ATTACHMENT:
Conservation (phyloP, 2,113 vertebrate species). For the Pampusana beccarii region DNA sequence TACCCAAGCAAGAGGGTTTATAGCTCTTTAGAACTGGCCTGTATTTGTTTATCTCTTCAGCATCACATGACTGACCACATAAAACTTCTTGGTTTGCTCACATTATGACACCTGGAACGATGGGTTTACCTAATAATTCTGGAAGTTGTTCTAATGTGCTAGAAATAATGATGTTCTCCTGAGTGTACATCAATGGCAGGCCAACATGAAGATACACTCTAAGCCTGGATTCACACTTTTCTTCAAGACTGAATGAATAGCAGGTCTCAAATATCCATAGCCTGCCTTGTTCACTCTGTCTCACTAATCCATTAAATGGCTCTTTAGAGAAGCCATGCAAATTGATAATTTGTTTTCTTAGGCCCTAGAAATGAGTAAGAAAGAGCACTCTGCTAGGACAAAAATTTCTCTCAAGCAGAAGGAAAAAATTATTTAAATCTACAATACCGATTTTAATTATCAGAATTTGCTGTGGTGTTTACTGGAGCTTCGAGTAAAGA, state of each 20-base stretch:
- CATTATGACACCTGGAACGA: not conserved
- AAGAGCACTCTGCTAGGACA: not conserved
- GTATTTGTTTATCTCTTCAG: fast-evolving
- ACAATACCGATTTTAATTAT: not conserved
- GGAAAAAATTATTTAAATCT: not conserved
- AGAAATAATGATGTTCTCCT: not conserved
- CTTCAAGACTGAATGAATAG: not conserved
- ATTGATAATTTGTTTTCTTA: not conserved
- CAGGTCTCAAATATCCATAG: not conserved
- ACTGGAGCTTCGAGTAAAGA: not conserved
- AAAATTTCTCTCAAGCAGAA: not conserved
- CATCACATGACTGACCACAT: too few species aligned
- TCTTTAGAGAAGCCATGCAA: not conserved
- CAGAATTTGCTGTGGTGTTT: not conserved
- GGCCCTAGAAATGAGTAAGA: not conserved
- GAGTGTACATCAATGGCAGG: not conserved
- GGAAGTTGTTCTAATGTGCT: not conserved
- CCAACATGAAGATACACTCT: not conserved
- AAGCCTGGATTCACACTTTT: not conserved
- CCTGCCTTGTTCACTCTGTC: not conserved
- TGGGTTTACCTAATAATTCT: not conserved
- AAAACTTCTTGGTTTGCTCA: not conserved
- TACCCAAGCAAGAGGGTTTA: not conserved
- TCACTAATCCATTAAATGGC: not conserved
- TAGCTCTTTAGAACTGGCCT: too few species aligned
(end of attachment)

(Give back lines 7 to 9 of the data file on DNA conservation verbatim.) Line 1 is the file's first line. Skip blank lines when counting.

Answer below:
- AGAAATAATGATGTTCTCCT: not conserved
- CTTCAAGACTGAATGAATAG: not conserved
- ATTGATAATTTGTTTTCTTA: not conserved